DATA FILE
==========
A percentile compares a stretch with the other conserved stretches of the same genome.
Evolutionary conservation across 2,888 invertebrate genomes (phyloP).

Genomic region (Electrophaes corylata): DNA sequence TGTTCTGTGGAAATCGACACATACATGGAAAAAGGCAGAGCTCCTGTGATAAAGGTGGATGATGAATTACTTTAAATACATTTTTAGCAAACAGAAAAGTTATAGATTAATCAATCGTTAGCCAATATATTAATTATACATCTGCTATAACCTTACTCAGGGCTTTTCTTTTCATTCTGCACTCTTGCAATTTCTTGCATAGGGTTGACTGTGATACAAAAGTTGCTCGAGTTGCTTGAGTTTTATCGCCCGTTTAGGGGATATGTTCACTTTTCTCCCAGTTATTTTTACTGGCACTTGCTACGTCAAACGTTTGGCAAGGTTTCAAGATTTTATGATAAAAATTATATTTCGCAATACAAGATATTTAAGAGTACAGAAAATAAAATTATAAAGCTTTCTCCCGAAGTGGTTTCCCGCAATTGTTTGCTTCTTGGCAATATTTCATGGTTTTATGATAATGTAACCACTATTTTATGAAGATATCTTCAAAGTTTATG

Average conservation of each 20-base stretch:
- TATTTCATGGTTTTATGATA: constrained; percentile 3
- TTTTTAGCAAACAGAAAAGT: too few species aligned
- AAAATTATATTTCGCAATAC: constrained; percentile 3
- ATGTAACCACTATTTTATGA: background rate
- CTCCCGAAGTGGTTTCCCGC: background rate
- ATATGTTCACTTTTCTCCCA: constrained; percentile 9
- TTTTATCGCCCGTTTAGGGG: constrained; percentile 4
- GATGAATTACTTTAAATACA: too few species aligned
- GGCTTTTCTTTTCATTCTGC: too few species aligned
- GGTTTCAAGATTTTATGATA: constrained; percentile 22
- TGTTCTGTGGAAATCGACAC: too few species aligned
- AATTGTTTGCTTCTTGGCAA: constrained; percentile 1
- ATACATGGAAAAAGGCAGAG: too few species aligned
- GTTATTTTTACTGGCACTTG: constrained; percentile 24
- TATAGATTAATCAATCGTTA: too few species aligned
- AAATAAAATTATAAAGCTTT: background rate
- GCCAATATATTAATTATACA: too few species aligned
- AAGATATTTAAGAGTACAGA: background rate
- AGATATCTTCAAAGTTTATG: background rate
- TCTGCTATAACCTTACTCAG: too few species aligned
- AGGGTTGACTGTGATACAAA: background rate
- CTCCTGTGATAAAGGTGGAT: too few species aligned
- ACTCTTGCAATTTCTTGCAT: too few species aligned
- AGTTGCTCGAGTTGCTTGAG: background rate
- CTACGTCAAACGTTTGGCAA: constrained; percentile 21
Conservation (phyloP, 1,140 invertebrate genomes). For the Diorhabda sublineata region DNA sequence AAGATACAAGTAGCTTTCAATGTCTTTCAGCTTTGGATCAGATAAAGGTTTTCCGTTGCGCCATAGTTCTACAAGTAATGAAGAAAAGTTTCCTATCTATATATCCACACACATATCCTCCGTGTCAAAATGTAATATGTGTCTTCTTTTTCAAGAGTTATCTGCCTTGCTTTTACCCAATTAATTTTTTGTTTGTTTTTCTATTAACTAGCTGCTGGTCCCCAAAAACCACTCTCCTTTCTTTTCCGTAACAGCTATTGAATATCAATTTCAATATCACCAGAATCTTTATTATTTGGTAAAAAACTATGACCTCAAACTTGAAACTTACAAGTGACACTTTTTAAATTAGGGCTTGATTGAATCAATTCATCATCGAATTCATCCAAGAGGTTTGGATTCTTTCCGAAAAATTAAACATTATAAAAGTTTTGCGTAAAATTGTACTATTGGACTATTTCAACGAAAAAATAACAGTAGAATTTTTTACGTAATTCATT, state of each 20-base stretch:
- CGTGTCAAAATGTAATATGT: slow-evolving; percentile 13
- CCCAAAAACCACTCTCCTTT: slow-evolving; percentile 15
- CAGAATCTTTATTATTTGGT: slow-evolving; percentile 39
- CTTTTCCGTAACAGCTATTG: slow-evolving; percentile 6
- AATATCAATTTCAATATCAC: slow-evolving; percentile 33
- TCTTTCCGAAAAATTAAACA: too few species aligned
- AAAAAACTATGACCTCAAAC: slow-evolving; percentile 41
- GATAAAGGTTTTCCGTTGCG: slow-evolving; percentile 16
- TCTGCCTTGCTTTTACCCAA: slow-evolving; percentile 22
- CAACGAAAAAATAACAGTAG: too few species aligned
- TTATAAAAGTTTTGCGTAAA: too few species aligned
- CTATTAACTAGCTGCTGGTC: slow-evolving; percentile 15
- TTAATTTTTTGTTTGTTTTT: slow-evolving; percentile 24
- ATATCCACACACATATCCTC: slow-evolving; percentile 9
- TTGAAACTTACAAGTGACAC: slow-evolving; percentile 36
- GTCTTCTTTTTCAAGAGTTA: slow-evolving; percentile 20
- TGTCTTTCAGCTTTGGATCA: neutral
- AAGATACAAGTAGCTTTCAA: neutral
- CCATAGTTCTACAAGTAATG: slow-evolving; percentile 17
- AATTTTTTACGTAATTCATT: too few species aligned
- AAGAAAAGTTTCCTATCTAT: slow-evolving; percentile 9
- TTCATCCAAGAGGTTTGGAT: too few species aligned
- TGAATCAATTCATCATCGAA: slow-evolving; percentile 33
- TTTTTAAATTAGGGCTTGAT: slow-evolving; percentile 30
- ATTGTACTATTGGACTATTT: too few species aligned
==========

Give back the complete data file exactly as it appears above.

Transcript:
A percentile compares a stretch with the other conserved stretches of the same genome.
Evolutionary conservation across 2,888 invertebrate genomes (phyloP).

Genomic region (Electrophaes corylata): DNA sequence TGTTCTGTGGAAATCGACACATACATGGAAAAAGGCAGAGCTCCTGTGATAAAGGTGGATGATGAATTACTTTAAATACATTTTTAGCAAACAGAAAAGTTATAGATTAATCAATCGTTAGCCAATATATTAATTATACATCTGCTATAACCTTACTCAGGGCTTTTCTTTTCATTCTGCACTCTTGCAATTTCTTGCATAGGGTTGACTGTGATACAAAAGTTGCTCGAGTTGCTTGAGTTTTATCGCCCGTTTAGGGGATATGTTCACTTTTCTCCCAGTTATTTTTACTGGCACTTGCTACGTCAAACGTTTGGCAAGGTTTCAAGATTTTATGATAAAAATTATATTTCGCAATACAAGATATTTAAGAGTACAGAAAATAAAATTATAAAGCTTTCTCCCGAAGTGGTTTCCCGCAATTGTTTGCTTCTTGGCAATATTTCATGGTTTTATGATAATGTAACCACTATTTTATGAAGATATCTTCAAAGTTTATG

Average conservation of each 20-base stretch:
- TATTTCATGGTTTTATGATA: constrained; percentile 3
- TTTTTAGCAAACAGAAAAGT: too few species aligned
- AAAATTATATTTCGCAATAC: constrained; percentile 3
- ATGTAACCACTATTTTATGA: background rate
- CTCCCGAAGTGGTTTCCCGC: background rate
- ATATGTTCACTTTTCTCCCA: constrained; percentile 9
- TTTTATCGCCCGTTTAGGGG: constrained; percentile 4
- GATGAATTACTTTAAATACA: too few species aligned
- GGCTTTTCTTTTCATTCTGC: too few species aligned
- GGTTTCAAGATTTTATGATA: constrained; percentile 22
- TGTTCTGTGGAAATCGACAC: too few species aligned
- AATTGTTTGCTTCTTGGCAA: constrained; percentile 1
- ATACATGGAAAAAGGCAGAG: too few species aligned
- GTTATTTTTACTGGCACTTG: constrained; percentile 24
- TATAGATTAATCAATCGTTA: too few species aligned
- AAATAAAATTATAAAGCTTT: background rate
- GCCAATATATTAATTATACA: too few species aligned
- AAGATATTTAAGAGTACAGA: background rate
- AGATATCTTCAAAGTTTATG: background rate
- TCTGCTATAACCTTACTCAG: too few species aligned
- AGGGTTGACTGTGATACAAA: background rate
- CTCCTGTGATAAAGGTGGAT: too few species aligned
- ACTCTTGCAATTTCTTGCAT: too few species aligned
- AGTTGCTCGAGTTGCTTGAG: background rate
- CTACGTCAAACGTTTGGCAA: constrained; percentile 21
Conservation (phyloP, 1,140 invertebrate genomes). For the Diorhabda sublineata region DNA sequence AAGATACAAGTAGCTTTCAATGTCTTTCAGCTTTGGATCAGATAAAGGTTTTCCGTTGCGCCATAGTTCTACAAGTAATGAAGAAAAGTTTCCTATCTATATATCCACACACATATCCTCCGTGTCAAAATGTAATATGTGTCTTCTTTTTCAAGAGTTATCTGCCTTGCTTTTACCCAATTAATTTTTTGTTTGTTTTTCTATTAACTAGCTGCTGGTCCCCAAAAACCACTCTCCTTTCTTTTCCGTAACAGCTATTGAATATCAATTTCAATATCACCAGAATCTTTATTATTTGGTAAAAAACTATGACCTCAAACTTGAAACTTACAAGTGACACTTTTTAAATTAGGGCTTGATTGAATCAATTCATCATCGAATTCATCCAAGAGGTTTGGATTCTTTCCGAAAAATTAAACATTATAAAAGTTTTGCGTAAAATTGTACTATTGGACTATTTCAACGAAAAAATAACAGTAGAATTTTTTACGTAATTCATT, state of each 20-base stretch:
- CGTGTCAAAATGTAATATGT: slow-evolving; percentile 13
- CCCAAAAACCACTCTCCTTT: slow-evolving; percentile 15
- CAGAATCTTTATTATTTGGT: slow-evolving; percentile 39
- CTTTTCCGTAACAGCTATTG: slow-evolving; percentile 6
- AATATCAATTTCAATATCAC: slow-evolving; percentile 33
- TCTTTCCGAAAAATTAAACA: too few species aligned
- AAAAAACTATGACCTCAAAC: slow-evolving; percentile 41
- GATAAAGGTTTTCCGTTGCG: slow-evolving; percentile 16
- TCTGCCTTGCTTTTACCCAA: slow-evolving; percentile 22
- CAACGAAAAAATAACAGTAG: too few species aligned
- TTATAAAAGTTTTGCGTAAA: too few species aligned
- CTATTAACTAGCTGCTGGTC: slow-evolving; percentile 15
- TTAATTTTTTGTTTGTTTTT: slow-evolving; percentile 24
- ATATCCACACACATATCCTC: slow-evolving; percentile 9
- TTGAAACTTACAAGTGACAC: slow-evolving; percentile 36
- GTCTTCTTTTTCAAGAGTTA: slow-evolving; percentile 20
- TGTCTTTCAGCTTTGGATCA: neutral
- AAGATACAAGTAGCTTTCAA: neutral
- CCATAGTTCTACAAGTAATG: slow-evolving; percentile 17
- AATTTTTTACGTAATTCATT: too few species aligned
- AAGAAAAGTTTCCTATCTAT: slow-evolving; percentile 9
- TTCATCCAAGAGGTTTGGAT: too few species aligned
- TGAATCAATTCATCATCGAA: slow-evolving; percentile 33
- TTTTTAAATTAGGGCTTGAT: slow-evolving; percentile 30
- ATTGTACTATTGGACTATTT: too few species aligned